While organizations in the sector will undoubtedly be grateful to receive this urgently-needed funding, $500 million is not enough to stabilize the arts and culture sector as a whole.  That being said, it can be helpful to remember that the Government funding during the Covid-19 crisis is meant to help all of society weather the storm, as opposed to provide a permanent solution or redress back to one’s position before the crisis.  In this regard, we continue to help organizations explore a wide variety of funding opportunities and cost-saving measures in order to ensure their survival through this difficult time.[4]

This funding announcement is significant from the perspective that it is the first Covid-19-related relief measure specifically aimed at providing relief for arts and culture organizations, as opposed to their employees or contractors.  Charities and non-profits may also potentially be eligible to access the previously announced wage subsidy program and the small loan program (in our view, in its present form, the loan program is currently only available to charities in limited circumstances).[5]

Other subgroups within the non-profit and charitable sector that have been earmarked to receive specific funding as part of the Government’s Covid-19 relief package are certain organizations in the housing sector, women’s shelters, food banks, and organizations working in First Nations, Inuit, and Métis communities.  These measures were announced by the Government in March and early April, but have yet to be fully implemented.

Finally, after much anticipation, on April 21, 2020, the Government announced $350 million in funding specifically for registered charities.  Imagine Canada and other charities have been working very hard to help secure this funding for the sector.  There may be further funding opportunities for arts and culture charities in this new plan; however, at first glance, the funding appears to be designated for front line health organizations, United Way organizations, and The Canadian Red Cross Society.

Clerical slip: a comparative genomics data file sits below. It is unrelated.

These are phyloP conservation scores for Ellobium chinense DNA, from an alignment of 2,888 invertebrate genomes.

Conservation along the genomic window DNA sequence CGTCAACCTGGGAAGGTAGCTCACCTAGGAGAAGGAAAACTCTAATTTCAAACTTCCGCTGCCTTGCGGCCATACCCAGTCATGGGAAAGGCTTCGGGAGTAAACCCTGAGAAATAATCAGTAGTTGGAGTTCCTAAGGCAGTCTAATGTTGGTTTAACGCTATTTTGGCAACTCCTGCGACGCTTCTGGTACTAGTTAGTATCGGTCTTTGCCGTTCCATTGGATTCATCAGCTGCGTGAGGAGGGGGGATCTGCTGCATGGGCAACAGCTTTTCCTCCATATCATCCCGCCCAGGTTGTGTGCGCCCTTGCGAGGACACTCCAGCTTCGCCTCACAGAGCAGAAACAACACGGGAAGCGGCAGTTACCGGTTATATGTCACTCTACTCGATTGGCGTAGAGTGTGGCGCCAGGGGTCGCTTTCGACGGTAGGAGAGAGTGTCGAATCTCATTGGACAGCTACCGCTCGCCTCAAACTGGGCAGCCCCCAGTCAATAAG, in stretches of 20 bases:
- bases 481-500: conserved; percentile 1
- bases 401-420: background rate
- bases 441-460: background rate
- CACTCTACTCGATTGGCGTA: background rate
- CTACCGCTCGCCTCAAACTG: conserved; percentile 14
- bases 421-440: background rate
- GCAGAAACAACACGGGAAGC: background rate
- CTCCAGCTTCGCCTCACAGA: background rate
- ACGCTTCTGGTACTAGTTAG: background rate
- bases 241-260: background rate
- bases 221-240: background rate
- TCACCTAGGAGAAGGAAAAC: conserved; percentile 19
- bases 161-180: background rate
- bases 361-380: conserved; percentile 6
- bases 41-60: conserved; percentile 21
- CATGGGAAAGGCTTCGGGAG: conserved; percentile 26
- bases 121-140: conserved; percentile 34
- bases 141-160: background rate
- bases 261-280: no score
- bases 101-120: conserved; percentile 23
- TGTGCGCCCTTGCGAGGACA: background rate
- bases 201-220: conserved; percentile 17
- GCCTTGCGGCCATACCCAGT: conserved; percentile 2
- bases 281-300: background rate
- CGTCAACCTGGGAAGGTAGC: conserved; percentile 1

We will continue to analyze the Government’s funding measures and provide further details and clarifications as they become available.  This $500 million in funding will be administered by Heritage Canada and, therefore, organizations should continue to monitor Heritage Canada’s website.  If you have any questions about these measures, or your arts and culture organization requires advice during this time, please do not hesitate to reach out to our Social Impact team.


1 We note that on April 17, 2020, the Department of Finance released draft legislation to implement new support measures for the Canadian news and broadcasting sector; the $500M funding plan in this article is a separate measure.

2 We note that the reasons why an entity in the entertainment industry is structured as a for-profit, non-profit, or charity essentially depends on its activities and revenue model.

3 See Heritage Canada, online:

4 We continue to host webinars and publish articles on how we are seeing clients and the sector generally deal with cash flow issues during the crisis.  Please see our website for those materials under our general “Covid-19 Resources” and particularly under the “Social Impact” heading of that page:  For example, one of the things we may see in the near future is more large charitable foundations set up funds to assist other charities during this time.  We understand that this is already happening in the U.K. and the U.S.

5 For more information on these programs, see our website:  See also Imagine Canada’s chart with a summary of the relief measures available for sector organizations: